Escape the schmaltz: TNT’s top 5 Christmas movies and songs Great enough for all year round



Sure, Miracle on 34th Street, Home Alone, Elf and that one with Tim Allen are all great, but how many times can you watch the same story again and again? Here is the answer.  

Kiss Kiss Bang Bang (2005)

Kooky murder mystery with petty crook Robert Downey Jr and Val Kilmer as a gay detective solving a situation at Christmas. Michelle Monaghan even stones up in a slide. It is director Shane Black gave us the outstanding Christmas film, Lethal Weapon, which opens with Jingle Bell Rock.

The Nightmare Before Christmas (1993)

Tim Burton’s masterpiece is as much Halloweeny as it is Christmasy and vibrant, featuring Jack Skellington researching the wacky world of Santy Claus and the elves. The vibrant stop-motion cartoon makes it totally timeless. Burton’s Edward Scissorhands is too clear.  

Bruce Willis being awesome, explosions and foolish stunts aren’t just for Christmas. Sure, Alan Rickman’s in the Outstanding Love, Really, but he’s superb here as the baddie.    

All carolled out but non-Christmas entertainment is out of the question? Here is the answer. Christmas has nothing to do with the plot, other than the fact that there are Christmas decorations in the stunning Belgian city. In case you haven’t seen it, then do yourself a favour.

Rocky avenges his friend Apollo’s departure against Russian Ivan Drago… on Christmas Day! And basically ends the Cold War having an inspirational mumbling about everybody altering, and stating joyful Christmas to his kid. And there’s a Christmassy robot – you will be a heavy weight champ indicating this one.  

Close but no Santa cookie: Woody Allen’s musical Everyone Says I Love You with Drew Barrymore and Edward Norton; Meg Ryan and Billy Crystal classic When Harry Met Sally; and Go, a Small smokey but a breaking teen caper about a drug deal gone wrong in a rave called Mary Christmas.  


In terms of songs, Christmas tunes have been tainted through the past few years by sing-every-note-in-one-hit forms like Maria or schmaltzy fools like Cliff Richard – today we are not from mistletoe and wine or anyone who just needs you for Christmas (but be realistic, they’re probably lying), but you can do better. Start here…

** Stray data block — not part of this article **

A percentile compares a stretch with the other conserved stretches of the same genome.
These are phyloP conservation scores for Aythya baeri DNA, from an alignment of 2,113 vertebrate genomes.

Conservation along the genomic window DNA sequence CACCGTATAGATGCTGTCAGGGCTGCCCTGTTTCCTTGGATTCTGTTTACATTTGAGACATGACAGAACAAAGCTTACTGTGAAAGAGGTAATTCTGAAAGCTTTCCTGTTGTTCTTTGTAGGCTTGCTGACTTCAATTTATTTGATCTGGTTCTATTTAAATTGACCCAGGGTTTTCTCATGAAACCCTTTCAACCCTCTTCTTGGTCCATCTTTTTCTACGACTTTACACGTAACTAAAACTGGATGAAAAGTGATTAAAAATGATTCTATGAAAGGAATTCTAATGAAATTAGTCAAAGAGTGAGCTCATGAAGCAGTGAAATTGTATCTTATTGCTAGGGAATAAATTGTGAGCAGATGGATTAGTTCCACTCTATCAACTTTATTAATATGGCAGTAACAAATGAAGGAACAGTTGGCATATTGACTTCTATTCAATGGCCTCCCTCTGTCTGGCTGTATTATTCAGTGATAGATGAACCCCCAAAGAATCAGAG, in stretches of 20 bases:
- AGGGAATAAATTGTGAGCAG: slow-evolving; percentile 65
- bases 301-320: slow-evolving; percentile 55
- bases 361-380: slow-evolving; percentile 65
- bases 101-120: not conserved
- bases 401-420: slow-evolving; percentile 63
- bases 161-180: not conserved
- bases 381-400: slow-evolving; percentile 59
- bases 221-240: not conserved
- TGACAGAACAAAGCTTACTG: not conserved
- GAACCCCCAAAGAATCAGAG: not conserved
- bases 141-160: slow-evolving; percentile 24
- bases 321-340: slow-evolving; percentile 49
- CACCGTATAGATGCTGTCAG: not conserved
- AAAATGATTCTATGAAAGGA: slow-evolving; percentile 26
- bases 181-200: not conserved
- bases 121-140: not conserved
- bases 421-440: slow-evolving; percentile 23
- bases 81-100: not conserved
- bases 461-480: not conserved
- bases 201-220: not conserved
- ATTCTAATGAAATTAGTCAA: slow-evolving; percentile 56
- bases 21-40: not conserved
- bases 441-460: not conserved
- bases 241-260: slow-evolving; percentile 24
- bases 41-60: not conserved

How to Make Gravy, Paul Kelly

Hits right in the heart of a family Christmas and as Kelly’s said it himself, intensifies the atmosphere from the protagonist not being there – like White Christmas. Along with also a gravy recipe, which functions, we analyzed it.  

A classic from The Pretenders that’s been covered by many, including the outstanding KT Tunstall. But we went together with the Magic Dirt singer out of the awesome Rockwiz Christmas unique. All songs on this are all brilliant.    

Frosty the Snowman, Fiona Apple

This record is designed to avoid the trite and nauseating portions of this festive time, but if Cartoon darling Fiona Apple bashes out a Frosty ditty it is tough to go past.

I Respect Your Family, Tripod

Festive humor classic by the Aussie trio that, let us face it, everybody can relate to a little bit. We’ll leave it at this.

Fairytale of New York, Ed Harcourt and KT Tunstall

OK, so we have a crush around the Scot, however it is a worthy alternative to the original and greatest from The Pogues. Harcourt does a corker of a variant with Martha Wainwright.

Close but no cracker: Fountains of Wayne’s I Want An Alien This Christmas; The Futureheads’ Christmas Was Much Better In The 80s along with Run-DMC’s Christmas in Hollis (which can be in Die Hard); The Arcade Fire’s Jinglebell Rock,  Sarah Silverman’s Give The Jew Girl Toys, Blink 182’s Happy Holidays You Bastard and, Bamboula’s I am Getting Pissed for Christmas.